Quality & Quantity 37: 71–89, 2003.
© 2003 Kluwer Academic Publishers. Printed in the Netherlands.
The Multilevel Approach to Repeated Measures for
Complete and Incomplete Data
CORA J. M. MAAS
and TOM A. B. SNIJDERS
Department of Methodology and Statistics, University of Utrecht;
Department of Statistics and
Measurement Theory, University of Groningen
Abstract. Repeated measurements often are analyzed by multivariate analysis of variance (MAN-
OVA). An alternative approach is provided by multilevel analysis, also called the hierarchical linear
model (HLM), which makes use of random coefﬁcient models. This paper is a tutorial which indicates
that the HLM can be speciﬁed in many different ways, corresponding to different sets of assumptions
about the covariance matrix of the repeated measurements. The possible assumptions range from the
very restrictive compound symmetry model to the unrestricted multivariate model. Thus, the HLM
can be used to steer a useful middle road between the two traditional methods for analyzing repeated
measurements. Another important advantage of the multilevel approach to analyzing repeated meas-
ures is the fact that it can be easily used also if the data are incomplete. Thus it provides a way to
achieve a fully multivariate analysis of repeated measures with incomplete data.
Key words: MANOVA, incomplete data, missing at random, hierarchical linear model, Hotelling’s
test, Wald test, compound symmetry model.
Repeated measures data are common in many disciplines. Procedures for analysing
such data are treated, e.g., in O’Brien and Kaiser (1985), Maxwell and Delaney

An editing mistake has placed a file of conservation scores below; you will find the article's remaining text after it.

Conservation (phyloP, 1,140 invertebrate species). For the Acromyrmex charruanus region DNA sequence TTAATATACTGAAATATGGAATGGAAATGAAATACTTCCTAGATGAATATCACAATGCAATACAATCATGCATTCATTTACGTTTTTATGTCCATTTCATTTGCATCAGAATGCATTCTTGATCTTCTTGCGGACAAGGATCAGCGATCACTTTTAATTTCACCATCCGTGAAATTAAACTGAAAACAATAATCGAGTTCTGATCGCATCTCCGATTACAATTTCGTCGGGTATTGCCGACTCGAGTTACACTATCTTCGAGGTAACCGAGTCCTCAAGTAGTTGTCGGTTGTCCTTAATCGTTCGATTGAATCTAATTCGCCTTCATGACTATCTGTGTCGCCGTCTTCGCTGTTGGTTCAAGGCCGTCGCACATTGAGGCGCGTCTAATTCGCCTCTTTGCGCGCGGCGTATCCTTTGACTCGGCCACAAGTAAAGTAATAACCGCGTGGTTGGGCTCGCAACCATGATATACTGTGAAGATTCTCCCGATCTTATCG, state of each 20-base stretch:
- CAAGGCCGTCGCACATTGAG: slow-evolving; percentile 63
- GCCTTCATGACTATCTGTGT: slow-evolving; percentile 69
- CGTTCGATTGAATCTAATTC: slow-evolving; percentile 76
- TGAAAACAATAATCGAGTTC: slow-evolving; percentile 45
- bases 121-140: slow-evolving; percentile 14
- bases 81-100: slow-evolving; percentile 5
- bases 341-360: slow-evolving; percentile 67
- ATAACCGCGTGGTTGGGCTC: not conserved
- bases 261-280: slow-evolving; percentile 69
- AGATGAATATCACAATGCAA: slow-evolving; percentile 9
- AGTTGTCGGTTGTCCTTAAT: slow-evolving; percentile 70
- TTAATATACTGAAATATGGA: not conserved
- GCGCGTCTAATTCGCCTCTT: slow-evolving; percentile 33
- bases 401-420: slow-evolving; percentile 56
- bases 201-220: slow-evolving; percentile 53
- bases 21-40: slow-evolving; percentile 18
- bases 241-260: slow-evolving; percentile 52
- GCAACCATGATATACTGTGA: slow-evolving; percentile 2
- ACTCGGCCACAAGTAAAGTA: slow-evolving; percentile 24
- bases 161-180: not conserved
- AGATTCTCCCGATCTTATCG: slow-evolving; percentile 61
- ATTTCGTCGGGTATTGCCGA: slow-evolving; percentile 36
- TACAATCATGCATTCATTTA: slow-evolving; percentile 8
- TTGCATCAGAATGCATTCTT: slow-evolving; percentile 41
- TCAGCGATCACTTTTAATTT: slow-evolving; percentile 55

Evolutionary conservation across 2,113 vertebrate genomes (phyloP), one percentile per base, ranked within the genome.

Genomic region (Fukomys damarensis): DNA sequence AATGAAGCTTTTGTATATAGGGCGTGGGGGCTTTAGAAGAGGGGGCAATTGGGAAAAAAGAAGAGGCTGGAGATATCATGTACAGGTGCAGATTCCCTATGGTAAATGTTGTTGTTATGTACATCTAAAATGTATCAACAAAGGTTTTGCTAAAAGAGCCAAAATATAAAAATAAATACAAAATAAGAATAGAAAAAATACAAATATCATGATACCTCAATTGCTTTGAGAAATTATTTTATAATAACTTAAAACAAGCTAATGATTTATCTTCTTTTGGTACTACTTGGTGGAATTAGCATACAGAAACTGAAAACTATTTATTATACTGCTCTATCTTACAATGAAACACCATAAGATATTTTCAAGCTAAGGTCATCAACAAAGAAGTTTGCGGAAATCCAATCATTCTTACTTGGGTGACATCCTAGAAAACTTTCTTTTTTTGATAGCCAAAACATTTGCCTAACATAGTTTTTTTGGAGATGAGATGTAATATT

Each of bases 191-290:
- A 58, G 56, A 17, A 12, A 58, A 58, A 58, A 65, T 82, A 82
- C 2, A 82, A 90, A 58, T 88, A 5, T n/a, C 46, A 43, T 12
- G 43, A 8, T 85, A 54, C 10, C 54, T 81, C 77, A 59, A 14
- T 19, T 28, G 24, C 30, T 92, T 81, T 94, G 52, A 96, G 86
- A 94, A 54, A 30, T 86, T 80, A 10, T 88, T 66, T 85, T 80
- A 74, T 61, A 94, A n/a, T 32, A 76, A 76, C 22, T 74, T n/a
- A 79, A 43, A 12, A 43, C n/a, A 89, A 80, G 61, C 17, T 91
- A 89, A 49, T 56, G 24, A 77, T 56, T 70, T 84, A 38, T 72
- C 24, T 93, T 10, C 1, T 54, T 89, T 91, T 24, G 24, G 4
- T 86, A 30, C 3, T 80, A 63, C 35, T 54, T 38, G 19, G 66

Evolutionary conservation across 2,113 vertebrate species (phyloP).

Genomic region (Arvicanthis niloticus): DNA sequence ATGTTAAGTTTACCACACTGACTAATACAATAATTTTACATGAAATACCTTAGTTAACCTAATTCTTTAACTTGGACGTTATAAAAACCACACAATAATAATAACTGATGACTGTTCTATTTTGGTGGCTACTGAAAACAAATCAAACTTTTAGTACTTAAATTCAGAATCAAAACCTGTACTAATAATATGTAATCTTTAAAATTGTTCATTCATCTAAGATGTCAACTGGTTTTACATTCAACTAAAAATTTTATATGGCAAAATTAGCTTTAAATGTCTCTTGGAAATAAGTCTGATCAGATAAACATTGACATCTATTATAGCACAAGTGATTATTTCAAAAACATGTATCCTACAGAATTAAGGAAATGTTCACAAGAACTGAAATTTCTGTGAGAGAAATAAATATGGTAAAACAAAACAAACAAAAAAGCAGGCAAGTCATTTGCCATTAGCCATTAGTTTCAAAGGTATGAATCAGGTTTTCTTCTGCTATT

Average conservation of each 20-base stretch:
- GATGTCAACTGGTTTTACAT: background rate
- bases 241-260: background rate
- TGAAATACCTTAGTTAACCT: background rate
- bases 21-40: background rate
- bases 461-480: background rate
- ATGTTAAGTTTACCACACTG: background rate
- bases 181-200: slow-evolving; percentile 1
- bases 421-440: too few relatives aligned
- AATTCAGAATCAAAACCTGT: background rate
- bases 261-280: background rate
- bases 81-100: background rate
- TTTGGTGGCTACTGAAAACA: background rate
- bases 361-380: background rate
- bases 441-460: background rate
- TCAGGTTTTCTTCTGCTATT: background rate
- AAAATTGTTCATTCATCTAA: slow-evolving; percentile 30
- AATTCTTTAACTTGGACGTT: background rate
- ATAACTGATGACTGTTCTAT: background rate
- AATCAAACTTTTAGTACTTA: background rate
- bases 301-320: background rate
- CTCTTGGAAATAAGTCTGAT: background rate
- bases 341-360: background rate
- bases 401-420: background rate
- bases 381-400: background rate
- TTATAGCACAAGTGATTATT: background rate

(1990), and Stevens (1996). In the period before 1985, mainly the compound sym-
metry model and the closely related sphericity model were used. The compound
symmetry model represents the dependence between the several data obtained from
a single individual by a random main effect of the individual. The paper by O’Brien
and Kaiser (1985) marks the transition to the use of procedures based on mul-
tivariate analysis of variance (MANOVA). In the MANOVA model, no assumptions
are made about the covariance matrix of the repeated measurements. The only
assumptions are independence and identical distributions within treatment groups,
homoscedasticity between groups, multivariate normality, and complete data. The
last assumption means that, if there are p measurement occasions, for each subject
in the data set the measurements on all p occasions are available.
Since the seminal paper by Laird and Ware (1982), random coefﬁcient mod-
els, or linear mixed models, have been increasingly used for analysing repeated
measurements. These models have also been used in multilevel analysis (Bryk and
Raudenbush, 1992; Goldstein, 1995; Snijders and Bosker, 1999), a methodology